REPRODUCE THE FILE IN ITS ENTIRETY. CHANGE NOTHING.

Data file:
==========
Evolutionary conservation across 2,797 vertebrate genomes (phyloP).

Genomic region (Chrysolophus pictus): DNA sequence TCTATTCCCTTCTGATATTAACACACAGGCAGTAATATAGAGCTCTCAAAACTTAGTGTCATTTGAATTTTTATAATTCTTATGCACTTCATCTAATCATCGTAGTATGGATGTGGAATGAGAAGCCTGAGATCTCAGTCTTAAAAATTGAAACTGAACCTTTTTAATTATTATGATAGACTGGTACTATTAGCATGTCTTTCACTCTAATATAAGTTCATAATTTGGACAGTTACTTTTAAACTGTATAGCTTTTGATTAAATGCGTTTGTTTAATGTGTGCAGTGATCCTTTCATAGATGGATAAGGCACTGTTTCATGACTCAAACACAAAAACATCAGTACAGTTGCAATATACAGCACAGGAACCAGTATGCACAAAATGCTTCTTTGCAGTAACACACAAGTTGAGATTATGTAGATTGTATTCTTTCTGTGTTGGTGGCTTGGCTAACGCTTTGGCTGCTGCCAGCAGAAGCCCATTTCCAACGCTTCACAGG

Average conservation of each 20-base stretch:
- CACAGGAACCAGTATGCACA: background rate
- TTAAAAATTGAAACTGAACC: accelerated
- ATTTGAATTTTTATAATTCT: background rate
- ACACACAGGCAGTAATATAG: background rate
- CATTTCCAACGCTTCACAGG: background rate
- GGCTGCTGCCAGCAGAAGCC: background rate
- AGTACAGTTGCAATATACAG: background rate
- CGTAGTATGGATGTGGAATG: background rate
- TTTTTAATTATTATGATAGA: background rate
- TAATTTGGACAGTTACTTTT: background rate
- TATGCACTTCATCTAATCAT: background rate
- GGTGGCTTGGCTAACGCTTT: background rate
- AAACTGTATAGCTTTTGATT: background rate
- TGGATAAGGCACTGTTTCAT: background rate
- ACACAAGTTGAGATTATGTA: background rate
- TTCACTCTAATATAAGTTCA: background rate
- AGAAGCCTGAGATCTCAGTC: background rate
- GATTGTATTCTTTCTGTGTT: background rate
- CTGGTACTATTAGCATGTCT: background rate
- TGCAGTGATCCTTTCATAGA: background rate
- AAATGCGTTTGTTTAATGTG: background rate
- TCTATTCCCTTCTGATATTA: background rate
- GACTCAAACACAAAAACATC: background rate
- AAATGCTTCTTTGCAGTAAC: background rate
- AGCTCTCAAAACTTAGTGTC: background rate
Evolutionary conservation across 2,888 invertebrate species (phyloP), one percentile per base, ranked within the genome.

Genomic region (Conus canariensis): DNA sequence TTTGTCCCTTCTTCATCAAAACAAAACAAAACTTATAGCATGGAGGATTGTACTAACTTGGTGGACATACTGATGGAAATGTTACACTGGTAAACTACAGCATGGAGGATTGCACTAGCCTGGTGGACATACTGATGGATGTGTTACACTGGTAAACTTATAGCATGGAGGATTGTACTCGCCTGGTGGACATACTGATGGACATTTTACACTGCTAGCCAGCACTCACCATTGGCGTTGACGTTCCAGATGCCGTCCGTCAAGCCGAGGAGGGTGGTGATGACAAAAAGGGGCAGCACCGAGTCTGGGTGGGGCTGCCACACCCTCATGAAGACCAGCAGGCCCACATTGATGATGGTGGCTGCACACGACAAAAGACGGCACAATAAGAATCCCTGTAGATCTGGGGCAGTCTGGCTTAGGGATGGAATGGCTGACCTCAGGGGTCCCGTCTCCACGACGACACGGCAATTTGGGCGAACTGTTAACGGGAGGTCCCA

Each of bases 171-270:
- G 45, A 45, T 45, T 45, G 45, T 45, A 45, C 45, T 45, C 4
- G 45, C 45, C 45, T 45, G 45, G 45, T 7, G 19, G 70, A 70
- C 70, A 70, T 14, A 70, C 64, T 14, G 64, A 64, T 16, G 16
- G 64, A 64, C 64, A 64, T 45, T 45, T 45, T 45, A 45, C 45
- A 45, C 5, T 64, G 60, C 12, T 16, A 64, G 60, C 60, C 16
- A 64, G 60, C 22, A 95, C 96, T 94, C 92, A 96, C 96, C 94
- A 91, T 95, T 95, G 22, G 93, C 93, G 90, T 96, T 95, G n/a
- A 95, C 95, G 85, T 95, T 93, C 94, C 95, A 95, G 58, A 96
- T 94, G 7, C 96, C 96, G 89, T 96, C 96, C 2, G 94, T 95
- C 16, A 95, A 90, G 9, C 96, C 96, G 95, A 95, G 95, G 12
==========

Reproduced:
Evolutionary conservation across 2,797 vertebrate genomes (phyloP).

Genomic region (Chrysolophus pictus): DNA sequence TCTATTCCCTTCTGATATTAACACACAGGCAGTAATATAGAGCTCTCAAAACTTAGTGTCATTTGAATTTTTATAATTCTTATGCACTTCATCTAATCATCGTAGTATGGATGTGGAATGAGAAGCCTGAGATCTCAGTCTTAAAAATTGAAACTGAACCTTTTTAATTATTATGATAGACTGGTACTATTAGCATGTCTTTCACTCTAATATAAGTTCATAATTTGGACAGTTACTTTTAAACTGTATAGCTTTTGATTAAATGCGTTTGTTTAATGTGTGCAGTGATCCTTTCATAGATGGATAAGGCACTGTTTCATGACTCAAACACAAAAACATCAGTACAGTTGCAATATACAGCACAGGAACCAGTATGCACAAAATGCTTCTTTGCAGTAACACACAAGTTGAGATTATGTAGATTGTATTCTTTCTGTGTTGGTGGCTTGGCTAACGCTTTGGCTGCTGCCAGCAGAAGCCCATTTCCAACGCTTCACAGG

Average conservation of each 20-base stretch:
- CACAGGAACCAGTATGCACA: background rate
- TTAAAAATTGAAACTGAACC: accelerated
- ATTTGAATTTTTATAATTCT: background rate
- ACACACAGGCAGTAATATAG: background rate
- CATTTCCAACGCTTCACAGG: background rate
- GGCTGCTGCCAGCAGAAGCC: background rate
- AGTACAGTTGCAATATACAG: background rate
- CGTAGTATGGATGTGGAATG: background rate
- TTTTTAATTATTATGATAGA: background rate
- TAATTTGGACAGTTACTTTT: background rate
- TATGCACTTCATCTAATCAT: background rate
- GGTGGCTTGGCTAACGCTTT: background rate
- AAACTGTATAGCTTTTGATT: background rate
- TGGATAAGGCACTGTTTCAT: background rate
- ACACAAGTTGAGATTATGTA: background rate
- TTCACTCTAATATAAGTTCA: background rate
- AGAAGCCTGAGATCTCAGTC: background rate
- GATTGTATTCTTTCTGTGTT: background rate
- CTGGTACTATTAGCATGTCT: background rate
- TGCAGTGATCCTTTCATAGA: background rate
- AAATGCGTTTGTTTAATGTG: background rate
- TCTATTCCCTTCTGATATTA: background rate
- GACTCAAACACAAAAACATC: background rate
- AAATGCTTCTTTGCAGTAAC: background rate
- AGCTCTCAAAACTTAGTGTC: background rate
Evolutionary conservation across 2,888 invertebrate species (phyloP), one percentile per base, ranked within the genome.

Genomic region (Conus canariensis): DNA sequence TTTGTCCCTTCTTCATCAAAACAAAACAAAACTTATAGCATGGAGGATTGTACTAACTTGGTGGACATACTGATGGAAATGTTACACTGGTAAACTACAGCATGGAGGATTGCACTAGCCTGGTGGACATACTGATGGATGTGTTACACTGGTAAACTTATAGCATGGAGGATTGTACTCGCCTGGTGGACATACTGATGGACATTTTACACTGCTAGCCAGCACTCACCATTGGCGTTGACGTTCCAGATGCCGTCCGTCAAGCCGAGGAGGGTGGTGATGACAAAAAGGGGCAGCACCGAGTCTGGGTGGGGCTGCCACACCCTCATGAAGACCAGCAGGCCCACATTGATGATGGTGGCTGCACACGACAAAAGACGGCACAATAAGAATCCCTGTAGATCTGGGGCAGTCTGGCTTAGGGATGGAATGGCTGACCTCAGGGGTCCCGTCTCCACGACGACACGGCAATTTGGGCGAACTGTTAACGGGAGGTCCCA

Each of bases 171-270:
- G 45, A 45, T 45, T 45, G 45, T 45, A 45, C 45, T 45, C 4
- G 45, C 45, C 45, T 45, G 45, G 45, T 7, G 19, G 70, A 70
- C 70, A 70, T 14, A 70, C 64, T 14, G 64, A 64, T 16, G 16
- G 64, A 64, C 64, A 64, T 45, T 45, T 45, T 45, A 45, C 45
- A 45, C 5, T 64, G 60, C 12, T 16, A 64, G 60, C 60, C 16
- A 64, G 60, C 22, A 95, C 96, T 94, C 92, A 96, C 96, C 94
- A 91, T 95, T 95, G 22, G 93, C 93, G 90, T 96, T 95, G n/a
- A 95, C 95, G 85, T 95, T 93, C 94, C 95, A 95, G 58, A 96
- T 94, G 7, C 96, C 96, G 89, T 96, C 96, C 2, G 94, T 95
- C 16, A 95, A 90, G 9, C 96, C 96, G 95, A 95, G 95, G 12